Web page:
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The Rise of 'Algoracism'

The Rise of 'Algoracism'

 

May 8, 2024

 

I had never heard of it: "Algoracism". But in an interview by Tom Grosfeld with Professor Mark Schuilenburg in the magazine Vrij Nederland, Schuilenburg, a professor of digital surveillance, argues that the dynamics of surveillance have changed. In the past, there was suspicion first, followed by surveillance (Grosfeld, 2024). Now, it's the other way around. Values such as privacy, non-discrimination, transparency, and accountability are losing ground to security and efficiency.

For example, Schuilenburg points out that the police now have so much data that looking back becomes more important than looking forward. Traditionally, crime has been focused on people. As a result, there is insufficient awareness of how AI itself will lead to entirely new forms of crime. With the police becoming less visible on the streets, social cohesion is diminishing. The responsibility to watch out for each other is being delegated to technology.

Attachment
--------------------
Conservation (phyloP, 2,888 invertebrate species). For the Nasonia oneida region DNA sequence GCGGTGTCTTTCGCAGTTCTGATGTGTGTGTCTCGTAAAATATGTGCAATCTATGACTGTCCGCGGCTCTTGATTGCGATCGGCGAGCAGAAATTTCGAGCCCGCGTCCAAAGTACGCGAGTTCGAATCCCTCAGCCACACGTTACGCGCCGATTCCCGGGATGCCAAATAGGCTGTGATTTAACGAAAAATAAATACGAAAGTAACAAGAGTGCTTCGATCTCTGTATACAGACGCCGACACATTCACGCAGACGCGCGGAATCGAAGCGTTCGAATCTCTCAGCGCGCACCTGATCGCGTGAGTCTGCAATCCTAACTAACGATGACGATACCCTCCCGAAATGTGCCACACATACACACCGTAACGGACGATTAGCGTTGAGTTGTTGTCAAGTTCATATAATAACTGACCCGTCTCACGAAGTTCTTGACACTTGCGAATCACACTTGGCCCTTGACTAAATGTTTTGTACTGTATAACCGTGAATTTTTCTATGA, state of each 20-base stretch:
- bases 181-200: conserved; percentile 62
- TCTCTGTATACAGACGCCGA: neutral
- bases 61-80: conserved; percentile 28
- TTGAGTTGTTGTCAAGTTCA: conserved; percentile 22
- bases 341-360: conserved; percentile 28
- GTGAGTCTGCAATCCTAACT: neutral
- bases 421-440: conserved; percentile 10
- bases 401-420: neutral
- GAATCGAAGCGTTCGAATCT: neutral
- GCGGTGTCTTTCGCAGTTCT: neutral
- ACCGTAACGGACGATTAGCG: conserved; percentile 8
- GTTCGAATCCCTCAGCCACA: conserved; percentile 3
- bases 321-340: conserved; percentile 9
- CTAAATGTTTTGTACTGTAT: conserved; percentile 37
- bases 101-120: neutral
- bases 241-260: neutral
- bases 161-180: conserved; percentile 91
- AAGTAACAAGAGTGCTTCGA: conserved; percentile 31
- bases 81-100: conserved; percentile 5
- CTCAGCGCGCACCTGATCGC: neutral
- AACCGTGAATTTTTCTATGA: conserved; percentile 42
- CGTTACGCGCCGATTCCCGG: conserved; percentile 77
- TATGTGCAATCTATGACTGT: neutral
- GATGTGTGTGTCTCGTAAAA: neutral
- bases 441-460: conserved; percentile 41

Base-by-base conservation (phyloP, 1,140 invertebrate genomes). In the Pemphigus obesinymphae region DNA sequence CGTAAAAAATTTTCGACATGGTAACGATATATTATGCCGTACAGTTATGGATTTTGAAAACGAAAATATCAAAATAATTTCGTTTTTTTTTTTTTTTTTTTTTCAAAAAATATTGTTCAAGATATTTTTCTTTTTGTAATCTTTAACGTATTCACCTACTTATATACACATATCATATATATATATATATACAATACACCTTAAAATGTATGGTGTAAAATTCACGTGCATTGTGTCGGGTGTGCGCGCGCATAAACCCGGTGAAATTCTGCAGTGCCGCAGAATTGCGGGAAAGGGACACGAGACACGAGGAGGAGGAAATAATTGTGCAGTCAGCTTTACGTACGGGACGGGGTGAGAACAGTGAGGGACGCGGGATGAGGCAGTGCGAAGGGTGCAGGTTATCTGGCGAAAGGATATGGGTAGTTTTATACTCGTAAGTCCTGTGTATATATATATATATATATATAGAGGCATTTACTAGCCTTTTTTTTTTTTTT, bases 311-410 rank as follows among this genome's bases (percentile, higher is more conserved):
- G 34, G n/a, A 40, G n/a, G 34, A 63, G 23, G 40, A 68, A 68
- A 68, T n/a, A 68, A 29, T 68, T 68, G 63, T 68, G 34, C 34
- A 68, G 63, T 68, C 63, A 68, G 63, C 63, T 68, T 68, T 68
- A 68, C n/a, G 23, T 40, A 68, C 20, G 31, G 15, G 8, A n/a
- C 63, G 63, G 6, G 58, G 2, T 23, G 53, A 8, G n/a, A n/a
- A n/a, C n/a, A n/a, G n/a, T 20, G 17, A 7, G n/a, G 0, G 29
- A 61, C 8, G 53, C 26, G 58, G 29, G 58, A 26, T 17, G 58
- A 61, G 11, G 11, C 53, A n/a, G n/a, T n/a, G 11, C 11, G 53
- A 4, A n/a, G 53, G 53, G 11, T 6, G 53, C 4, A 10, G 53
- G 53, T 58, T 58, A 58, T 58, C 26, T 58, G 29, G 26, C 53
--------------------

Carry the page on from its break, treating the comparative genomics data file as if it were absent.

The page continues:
Schuilenburg emphasizes that he is not painting a dystopian picture; it is already happening, but we are not fully aware of it. While Schuilenburg is based in the Netherlands, what he asserts applies equally to Curaçao.


Miguel Goede

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C. Belfor
C. Belfor
May 09

Mr. Goede, while doing some research, I understand that “algoracism” is a term that refers to the racial biases that can be embedded in algorithms, machine learning, and artificial intelligence. And that this phenomenon often reproduces and reinforces existing racial prejudices and discriminatory practices,

By saying 'there is insufficient awareness of how AI itself will lead to entirely new forms of crime' does one mean that it can lead to 'algoracism'?

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